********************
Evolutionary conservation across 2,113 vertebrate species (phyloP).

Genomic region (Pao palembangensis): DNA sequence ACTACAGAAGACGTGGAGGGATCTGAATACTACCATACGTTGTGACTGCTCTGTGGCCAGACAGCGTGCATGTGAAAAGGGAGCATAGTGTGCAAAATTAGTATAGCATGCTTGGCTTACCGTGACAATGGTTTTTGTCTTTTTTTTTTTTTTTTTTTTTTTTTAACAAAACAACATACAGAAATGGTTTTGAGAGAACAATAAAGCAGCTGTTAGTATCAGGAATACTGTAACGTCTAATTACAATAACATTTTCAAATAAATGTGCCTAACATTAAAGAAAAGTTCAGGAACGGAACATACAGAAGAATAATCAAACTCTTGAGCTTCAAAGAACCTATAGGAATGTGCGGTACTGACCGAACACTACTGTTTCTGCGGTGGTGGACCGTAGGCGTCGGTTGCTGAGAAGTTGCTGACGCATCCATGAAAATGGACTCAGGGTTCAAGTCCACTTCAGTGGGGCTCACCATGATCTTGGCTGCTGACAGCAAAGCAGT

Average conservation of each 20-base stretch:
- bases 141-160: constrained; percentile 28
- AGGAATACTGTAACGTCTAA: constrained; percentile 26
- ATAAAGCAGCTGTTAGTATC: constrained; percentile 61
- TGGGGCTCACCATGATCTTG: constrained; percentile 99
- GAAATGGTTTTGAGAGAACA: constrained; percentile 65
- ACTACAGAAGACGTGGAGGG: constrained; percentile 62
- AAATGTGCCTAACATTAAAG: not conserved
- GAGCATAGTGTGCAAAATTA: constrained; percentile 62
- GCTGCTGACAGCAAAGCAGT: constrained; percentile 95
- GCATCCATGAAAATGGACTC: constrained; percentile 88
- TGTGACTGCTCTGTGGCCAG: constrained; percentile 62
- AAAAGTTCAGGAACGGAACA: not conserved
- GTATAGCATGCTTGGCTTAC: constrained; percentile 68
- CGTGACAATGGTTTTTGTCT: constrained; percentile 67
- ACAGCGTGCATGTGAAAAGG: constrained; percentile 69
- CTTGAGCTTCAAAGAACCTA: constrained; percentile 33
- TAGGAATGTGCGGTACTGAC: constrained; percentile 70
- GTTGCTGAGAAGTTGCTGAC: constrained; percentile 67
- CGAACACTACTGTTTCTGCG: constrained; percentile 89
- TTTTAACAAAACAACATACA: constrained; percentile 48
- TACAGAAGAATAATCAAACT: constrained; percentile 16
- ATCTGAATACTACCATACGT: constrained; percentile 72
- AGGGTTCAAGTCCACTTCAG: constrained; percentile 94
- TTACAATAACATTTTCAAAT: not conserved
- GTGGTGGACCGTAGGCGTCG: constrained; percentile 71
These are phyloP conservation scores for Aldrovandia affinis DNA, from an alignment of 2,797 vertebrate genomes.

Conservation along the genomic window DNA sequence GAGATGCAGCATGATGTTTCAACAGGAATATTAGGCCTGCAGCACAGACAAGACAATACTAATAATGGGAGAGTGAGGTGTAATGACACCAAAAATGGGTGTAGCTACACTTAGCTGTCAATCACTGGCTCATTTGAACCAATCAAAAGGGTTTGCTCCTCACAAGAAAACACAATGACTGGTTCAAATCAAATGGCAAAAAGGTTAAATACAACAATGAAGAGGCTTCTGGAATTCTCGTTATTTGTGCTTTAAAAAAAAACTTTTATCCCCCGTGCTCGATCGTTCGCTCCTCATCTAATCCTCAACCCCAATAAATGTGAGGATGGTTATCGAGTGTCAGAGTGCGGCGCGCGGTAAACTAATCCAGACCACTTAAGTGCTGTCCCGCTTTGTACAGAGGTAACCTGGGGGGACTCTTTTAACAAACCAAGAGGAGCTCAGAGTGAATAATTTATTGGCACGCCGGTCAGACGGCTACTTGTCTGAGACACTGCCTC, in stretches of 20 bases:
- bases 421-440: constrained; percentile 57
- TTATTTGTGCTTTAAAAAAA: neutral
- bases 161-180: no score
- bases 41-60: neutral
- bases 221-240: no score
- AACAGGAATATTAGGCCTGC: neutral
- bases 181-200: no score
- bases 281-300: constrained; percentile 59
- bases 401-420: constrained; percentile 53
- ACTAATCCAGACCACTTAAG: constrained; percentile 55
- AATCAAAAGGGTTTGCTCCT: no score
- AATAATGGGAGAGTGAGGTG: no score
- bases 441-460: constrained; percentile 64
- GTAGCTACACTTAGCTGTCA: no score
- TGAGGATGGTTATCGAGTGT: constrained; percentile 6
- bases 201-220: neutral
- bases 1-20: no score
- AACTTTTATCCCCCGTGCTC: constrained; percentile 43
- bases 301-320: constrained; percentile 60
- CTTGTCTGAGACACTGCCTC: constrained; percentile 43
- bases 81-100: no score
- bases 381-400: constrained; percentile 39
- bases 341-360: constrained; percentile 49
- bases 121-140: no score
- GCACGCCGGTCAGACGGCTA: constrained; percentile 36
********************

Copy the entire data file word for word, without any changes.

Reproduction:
Evolutionary conservation across 2,113 vertebrate species (phyloP).

Genomic region (Pao palembangensis): DNA sequence ACTACAGAAGACGTGGAGGGATCTGAATACTACCATACGTTGTGACTGCTCTGTGGCCAGACAGCGTGCATGTGAAAAGGGAGCATAGTGTGCAAAATTAGTATAGCATGCTTGGCTTACCGTGACAATGGTTTTTGTCTTTTTTTTTTTTTTTTTTTTTTTTTAACAAAACAACATACAGAAATGGTTTTGAGAGAACAATAAAGCAGCTGTTAGTATCAGGAATACTGTAACGTCTAATTACAATAACATTTTCAAATAAATGTGCCTAACATTAAAGAAAAGTTCAGGAACGGAACATACAGAAGAATAATCAAACTCTTGAGCTTCAAAGAACCTATAGGAATGTGCGGTACTGACCGAACACTACTGTTTCTGCGGTGGTGGACCGTAGGCGTCGGTTGCTGAGAAGTTGCTGACGCATCCATGAAAATGGACTCAGGGTTCAAGTCCACTTCAGTGGGGCTCACCATGATCTTGGCTGCTGACAGCAAAGCAGT

Average conservation of each 20-base stretch:
- bases 141-160: constrained; percentile 28
- AGGAATACTGTAACGTCTAA: constrained; percentile 26
- ATAAAGCAGCTGTTAGTATC: constrained; percentile 61
- TGGGGCTCACCATGATCTTG: constrained; percentile 99
- GAAATGGTTTTGAGAGAACA: constrained; percentile 65
- ACTACAGAAGACGTGGAGGG: constrained; percentile 62
- AAATGTGCCTAACATTAAAG: not conserved
- GAGCATAGTGTGCAAAATTA: constrained; percentile 62
- GCTGCTGACAGCAAAGCAGT: constrained; percentile 95
- GCATCCATGAAAATGGACTC: constrained; percentile 88
- TGTGACTGCTCTGTGGCCAG: constrained; percentile 62
- AAAAGTTCAGGAACGGAACA: not conserved
- GTATAGCATGCTTGGCTTAC: constrained; percentile 68
- CGTGACAATGGTTTTTGTCT: constrained; percentile 67
- ACAGCGTGCATGTGAAAAGG: constrained; percentile 69
- CTTGAGCTTCAAAGAACCTA: constrained; percentile 33
- TAGGAATGTGCGGTACTGAC: constrained; percentile 70
- GTTGCTGAGAAGTTGCTGAC: constrained; percentile 67
- CGAACACTACTGTTTCTGCG: constrained; percentile 89
- TTTTAACAAAACAACATACA: constrained; percentile 48
- TACAGAAGAATAATCAAACT: constrained; percentile 16
- ATCTGAATACTACCATACGT: constrained; percentile 72
- AGGGTTCAAGTCCACTTCAG: constrained; percentile 94
- TTACAATAACATTTTCAAAT: not conserved
- GTGGTGGACCGTAGGCGTCG: constrained; percentile 71
These are phyloP conservation scores for Aldrovandia affinis DNA, from an alignment of 2,797 vertebrate genomes.

Conservation along the genomic window DNA sequence GAGATGCAGCATGATGTTTCAACAGGAATATTAGGCCTGCAGCACAGACAAGACAATACTAATAATGGGAGAGTGAGGTGTAATGACACCAAAAATGGGTGTAGCTACACTTAGCTGTCAATCACTGGCTCATTTGAACCAATCAAAAGGGTTTGCTCCTCACAAGAAAACACAATGACTGGTTCAAATCAAATGGCAAAAAGGTTAAATACAACAATGAAGAGGCTTCTGGAATTCTCGTTATTTGTGCTTTAAAAAAAAACTTTTATCCCCCGTGCTCGATCGTTCGCTCCTCATCTAATCCTCAACCCCAATAAATGTGAGGATGGTTATCGAGTGTCAGAGTGCGGCGCGCGGTAAACTAATCCAGACCACTTAAGTGCTGTCCCGCTTTGTACAGAGGTAACCTGGGGGGACTCTTTTAACAAACCAAGAGGAGCTCAGAGTGAATAATTTATTGGCACGCCGGTCAGACGGCTACTTGTCTGAGACACTGCCTC, in stretches of 20 bases:
- bases 421-440: constrained; percentile 57
- TTATTTGTGCTTTAAAAAAA: neutral
- bases 161-180: no score
- bases 41-60: neutral
- bases 221-240: no score
- AACAGGAATATTAGGCCTGC: neutral
- bases 181-200: no score
- bases 281-300: constrained; percentile 59
- bases 401-420: constrained; percentile 53
- ACTAATCCAGACCACTTAAG: constrained; percentile 55
- AATCAAAAGGGTTTGCTCCT: no score
- AATAATGGGAGAGTGAGGTG: no score
- bases 441-460: constrained; percentile 64
- GTAGCTACACTTAGCTGTCA: no score
- TGAGGATGGTTATCGAGTGT: constrained; percentile 6
- bases 201-220: neutral
- bases 1-20: no score
- AACTTTTATCCCCCGTGCTC: constrained; percentile 43
- bases 301-320: constrained; percentile 60
- CTTGTCTGAGACACTGCCTC: constrained; percentile 43
- bases 81-100: no score
- bases 381-400: constrained; percentile 39
- bases 341-360: constrained; percentile 49
- bases 121-140: no score
- GCACGCCGGTCAGACGGCTA: constrained; percentile 36